“The Expert”


If you spend a number of years doing something (getting more experienced, learning things, doing mistakes), you start to know what works and what doesn’t, what is good and what is bad. Even if you aren’t that good at the beginning.

Some people will acknowledge this, some won’t. And that is alright, because you can’t know everything and you can always make mistakes.

If someone ask for your opinion you try your best to let them know what you think, because you are a nice person.
And you tell them once, twice, even a tree times. But some people can get over the fact that they are wrong. So what do you do then?

If you got the choice, you just let them be and do what they want. If not, you listen to their opinions, tell them yours, listen to them telling you that you are wrong and how things should be done and then you do what they want. Even if you know that is not the best solution or even a good one.

After a few months they come back to you and ask what is wrong, why aren’t people using it, why is everyone hatting it, why aren’t people more engaged.
And you tell them again what you’ve told them a few months ago.

Then nothing changes..


Some of you may know this, if not watch it, the video illustrates perfect the situation.

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It’s not you, it’s me – time for a break JavaScript


Starting with June 2014, when I decided I want to create websites and apps, HTML and CSS have been part of my daily life.
The same, more or less, with JavaScript (expect 3 months when I played a little with Ruby).

I don’t consider myself a JavaScript programmer. I know a bunch of things and I created some really fun stuff with it, but this is all.

The whole JavaScript environment: libraries, frameworks, people around, etc., is full of crap. And for someone learning (or trying to learn) is overwhelming and maybe even a little depressing.
It feels really good to step aside from this.

Leaving aside JavaScript, I really like the design part, especially UX. And I hope that someday I will have the opportunity to explore it a little more. I will stop using Free Code Camp and also I will stop working on the Android course.
For now I think I will focus for a while on data analytics.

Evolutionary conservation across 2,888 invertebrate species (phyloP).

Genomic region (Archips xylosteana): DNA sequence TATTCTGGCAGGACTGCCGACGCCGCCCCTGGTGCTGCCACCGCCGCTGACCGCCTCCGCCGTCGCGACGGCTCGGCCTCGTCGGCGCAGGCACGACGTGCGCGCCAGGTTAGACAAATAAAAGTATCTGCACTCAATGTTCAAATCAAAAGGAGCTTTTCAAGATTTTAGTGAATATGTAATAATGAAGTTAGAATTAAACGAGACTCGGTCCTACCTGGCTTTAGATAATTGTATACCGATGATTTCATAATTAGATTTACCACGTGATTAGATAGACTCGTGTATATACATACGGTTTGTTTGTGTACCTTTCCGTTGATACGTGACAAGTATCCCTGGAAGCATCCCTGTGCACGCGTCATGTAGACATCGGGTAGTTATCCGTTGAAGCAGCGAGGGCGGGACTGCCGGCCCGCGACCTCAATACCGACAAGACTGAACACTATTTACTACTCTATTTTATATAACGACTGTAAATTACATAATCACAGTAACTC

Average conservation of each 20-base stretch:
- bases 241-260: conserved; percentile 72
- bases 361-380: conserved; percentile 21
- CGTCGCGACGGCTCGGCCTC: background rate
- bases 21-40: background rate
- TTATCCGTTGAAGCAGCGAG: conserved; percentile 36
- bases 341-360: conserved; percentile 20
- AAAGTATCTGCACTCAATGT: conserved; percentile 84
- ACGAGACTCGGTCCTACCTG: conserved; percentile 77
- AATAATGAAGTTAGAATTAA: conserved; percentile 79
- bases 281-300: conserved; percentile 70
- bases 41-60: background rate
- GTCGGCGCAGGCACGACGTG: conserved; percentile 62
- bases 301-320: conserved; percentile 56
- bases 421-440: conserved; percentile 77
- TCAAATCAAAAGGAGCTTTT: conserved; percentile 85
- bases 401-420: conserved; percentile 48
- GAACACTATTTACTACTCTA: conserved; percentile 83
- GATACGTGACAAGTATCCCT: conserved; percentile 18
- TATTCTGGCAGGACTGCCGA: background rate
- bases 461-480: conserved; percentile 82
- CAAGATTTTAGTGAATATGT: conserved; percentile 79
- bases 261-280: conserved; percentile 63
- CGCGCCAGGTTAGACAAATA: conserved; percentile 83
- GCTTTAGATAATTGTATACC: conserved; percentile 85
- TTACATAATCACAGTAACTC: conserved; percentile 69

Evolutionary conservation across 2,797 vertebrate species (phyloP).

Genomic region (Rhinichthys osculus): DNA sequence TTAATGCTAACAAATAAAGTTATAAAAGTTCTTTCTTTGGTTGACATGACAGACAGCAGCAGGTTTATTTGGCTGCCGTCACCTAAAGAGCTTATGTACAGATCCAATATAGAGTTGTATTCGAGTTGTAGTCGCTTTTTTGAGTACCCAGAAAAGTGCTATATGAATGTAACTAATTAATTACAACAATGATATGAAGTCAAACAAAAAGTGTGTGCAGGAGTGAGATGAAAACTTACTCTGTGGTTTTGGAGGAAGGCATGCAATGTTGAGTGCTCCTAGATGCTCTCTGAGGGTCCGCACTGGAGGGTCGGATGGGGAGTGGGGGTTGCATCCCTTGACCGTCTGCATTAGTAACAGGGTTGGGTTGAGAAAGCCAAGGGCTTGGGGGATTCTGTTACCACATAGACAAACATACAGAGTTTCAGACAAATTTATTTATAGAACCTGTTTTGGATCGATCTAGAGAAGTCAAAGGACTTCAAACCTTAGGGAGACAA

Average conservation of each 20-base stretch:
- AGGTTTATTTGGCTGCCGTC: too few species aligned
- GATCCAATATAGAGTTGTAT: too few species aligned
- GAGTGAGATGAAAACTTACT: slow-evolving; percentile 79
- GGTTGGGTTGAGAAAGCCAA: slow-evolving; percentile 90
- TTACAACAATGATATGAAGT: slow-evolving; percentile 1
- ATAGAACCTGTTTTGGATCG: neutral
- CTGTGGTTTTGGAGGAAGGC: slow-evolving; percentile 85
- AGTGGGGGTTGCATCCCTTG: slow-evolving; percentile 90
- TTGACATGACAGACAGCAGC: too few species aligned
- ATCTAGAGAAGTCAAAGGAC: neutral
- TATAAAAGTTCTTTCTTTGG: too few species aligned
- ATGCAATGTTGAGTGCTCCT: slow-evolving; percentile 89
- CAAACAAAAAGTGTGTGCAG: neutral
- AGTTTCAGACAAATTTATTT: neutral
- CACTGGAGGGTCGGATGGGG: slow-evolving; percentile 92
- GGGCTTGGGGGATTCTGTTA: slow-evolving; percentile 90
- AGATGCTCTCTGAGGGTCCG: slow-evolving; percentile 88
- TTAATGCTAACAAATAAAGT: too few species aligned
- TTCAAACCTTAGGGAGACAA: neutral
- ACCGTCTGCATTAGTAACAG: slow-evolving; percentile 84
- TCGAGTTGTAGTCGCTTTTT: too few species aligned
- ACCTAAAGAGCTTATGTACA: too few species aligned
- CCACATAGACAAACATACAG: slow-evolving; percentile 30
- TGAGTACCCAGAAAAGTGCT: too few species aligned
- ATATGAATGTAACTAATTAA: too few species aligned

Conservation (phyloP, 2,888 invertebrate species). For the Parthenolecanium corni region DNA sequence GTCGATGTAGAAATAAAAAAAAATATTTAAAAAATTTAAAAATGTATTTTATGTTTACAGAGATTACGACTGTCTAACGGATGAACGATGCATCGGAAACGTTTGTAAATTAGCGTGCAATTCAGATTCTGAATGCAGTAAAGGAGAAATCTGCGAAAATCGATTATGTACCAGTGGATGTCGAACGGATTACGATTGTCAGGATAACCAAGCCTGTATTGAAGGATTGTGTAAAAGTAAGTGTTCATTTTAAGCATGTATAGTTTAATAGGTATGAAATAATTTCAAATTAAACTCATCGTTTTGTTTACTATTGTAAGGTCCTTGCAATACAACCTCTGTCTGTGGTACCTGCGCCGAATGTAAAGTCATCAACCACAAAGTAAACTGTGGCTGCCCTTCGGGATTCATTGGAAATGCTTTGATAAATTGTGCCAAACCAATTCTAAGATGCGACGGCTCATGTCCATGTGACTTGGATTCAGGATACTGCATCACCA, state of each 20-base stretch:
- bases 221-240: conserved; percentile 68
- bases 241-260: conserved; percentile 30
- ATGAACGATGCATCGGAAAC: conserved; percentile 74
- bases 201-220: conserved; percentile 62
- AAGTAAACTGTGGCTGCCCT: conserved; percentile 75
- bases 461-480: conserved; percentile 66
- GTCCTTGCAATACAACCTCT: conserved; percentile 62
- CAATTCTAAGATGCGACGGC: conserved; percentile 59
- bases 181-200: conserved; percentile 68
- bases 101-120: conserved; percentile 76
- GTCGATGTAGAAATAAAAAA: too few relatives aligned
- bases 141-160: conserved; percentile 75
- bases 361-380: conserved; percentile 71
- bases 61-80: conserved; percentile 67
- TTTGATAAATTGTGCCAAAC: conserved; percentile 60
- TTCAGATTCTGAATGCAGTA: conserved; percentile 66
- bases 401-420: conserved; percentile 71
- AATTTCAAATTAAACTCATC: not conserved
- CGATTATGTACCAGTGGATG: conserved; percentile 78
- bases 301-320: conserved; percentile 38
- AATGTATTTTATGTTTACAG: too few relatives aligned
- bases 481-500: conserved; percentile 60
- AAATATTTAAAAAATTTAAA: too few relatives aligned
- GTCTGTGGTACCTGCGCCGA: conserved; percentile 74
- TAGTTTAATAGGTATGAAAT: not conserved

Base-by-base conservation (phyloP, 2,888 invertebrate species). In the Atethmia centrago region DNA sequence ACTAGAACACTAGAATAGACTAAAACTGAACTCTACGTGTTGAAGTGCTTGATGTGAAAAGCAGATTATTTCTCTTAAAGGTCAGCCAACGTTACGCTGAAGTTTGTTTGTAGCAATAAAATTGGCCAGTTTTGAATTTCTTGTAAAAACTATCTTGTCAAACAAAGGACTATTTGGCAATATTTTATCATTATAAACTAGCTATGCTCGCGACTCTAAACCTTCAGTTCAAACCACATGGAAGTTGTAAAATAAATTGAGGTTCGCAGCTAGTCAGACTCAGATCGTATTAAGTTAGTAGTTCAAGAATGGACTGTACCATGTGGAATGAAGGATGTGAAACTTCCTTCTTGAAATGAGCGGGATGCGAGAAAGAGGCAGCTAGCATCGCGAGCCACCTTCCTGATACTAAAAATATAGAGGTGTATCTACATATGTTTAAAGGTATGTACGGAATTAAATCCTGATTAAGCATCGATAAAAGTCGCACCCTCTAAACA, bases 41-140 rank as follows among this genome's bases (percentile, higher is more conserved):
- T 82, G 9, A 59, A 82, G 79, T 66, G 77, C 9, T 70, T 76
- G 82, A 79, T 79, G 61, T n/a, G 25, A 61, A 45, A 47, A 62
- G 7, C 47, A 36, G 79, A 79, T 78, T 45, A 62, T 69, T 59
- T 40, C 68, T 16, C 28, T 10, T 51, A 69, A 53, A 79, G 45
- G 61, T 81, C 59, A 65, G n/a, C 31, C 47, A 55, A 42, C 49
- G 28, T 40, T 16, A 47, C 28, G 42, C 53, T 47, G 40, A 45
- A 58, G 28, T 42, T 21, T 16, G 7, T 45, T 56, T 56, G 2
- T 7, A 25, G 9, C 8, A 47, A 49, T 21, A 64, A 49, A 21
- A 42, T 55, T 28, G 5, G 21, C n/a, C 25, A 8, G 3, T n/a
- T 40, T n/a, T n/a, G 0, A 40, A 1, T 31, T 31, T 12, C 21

I started playing with Python, doing the tutorials from Codecademy (I’m at 80%) and next up is Learn Python the Hard Way.
Hopefully I will also move from web design to data analytics and this will allow me to concentrate on one thing. I don’t know where this will go and what will follow, we will see.

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“The Emperor has no clothes”

I must admit that when I was young I read less than most of the kids. (maybe it’s because I first learned how to do math and reading came about 3 years later)
But even so I already had a few favorites books. And I can remember them even 25 years later.

One of those books is called The Emperor’s New Clothes and it was written by Hans Christian Andersen.

For those of you who don’t know the story, here is the summary from Wikipedia:

A vain Emperor who cares about nothing except wearing and displaying clothes hires two weavers who promise him the finest, best suit of clothes from a fabric invisible to anyone who is either unfit for his position or “hopelessly stupid”. The Emperor’s ministers cannot see the clothes themselves, but pretend that they can for fear of appearing unfit for their positions, and the Emperor does the same. Finally, the weavers report that the suit is finished, they mime dressing him, and the Emperor marches in procession before his subjects. The townsfolk play along with the pretense, not wanting to appear unfit for their positions or stupid. Then, a child in the crowd, too young to understand the desirability of keeping up the pretense, blurts out that the Emperor is wearing nothing at all, and the cry is taken up by others. The Emperor suspects the assertion is true but continues the procession.

I don’t know why Hans Christian Andersen wrote this and what was the social situation then. But I can see a lot of similarities these days.

Growing up I always knew it never was a good idea to directly express what I thought. Even though it was true.
Honesty is appreciated only when people agree with you. If your opinion is contrary with their beliefs, you’re gonna have a bad time. Even though you are right. People don’t want the truth, people want comfortable lies that reinforce their opinions and their way of living.

I think in life you have moments when you like having popular opinions, but I also believe that as you get older you just don’t care that much about other people feelings.

And in a way I always liked being the one backing up unpopular opinions if they were true.

But for must people it is really hard to tell that “the emperor has no clothes”, even if they see it with their eyes. They don’t want to offend their friends, or their colleagues, or their managers. They just want to be accepted, be part of the crowd.

I think we need more kids calling bullshit when they see it.

And don’t get me started with diplomacy. An apple is an apple, even if you call it apple or malus domestica.

malus domestica

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Are You a Fox or a Hedgehog?

I have an ever growing list of books I want to read. One of them is The Signal and the Noise by Nate Silver.

People seem to like human and animal comparison. I’m not a huge fan of them, but Nate Silver as a really interesting one in his book.

How Foxes Think How Hedgehogs Think
Multidisciplinary: Incorporate ideas from different disciplines regardless of their origin on the political spectrum Specialized: Often have spent the bulk of their careers on one or two great problems. May view the opinions of “outsiders” skeptically.
Adaptable: Find a new approach – or pursue multiple approaches at the same time – if they aren’t sure the original one is working. Stalwart: Stick to the same “all-in” approach – new data is used to refine the original model.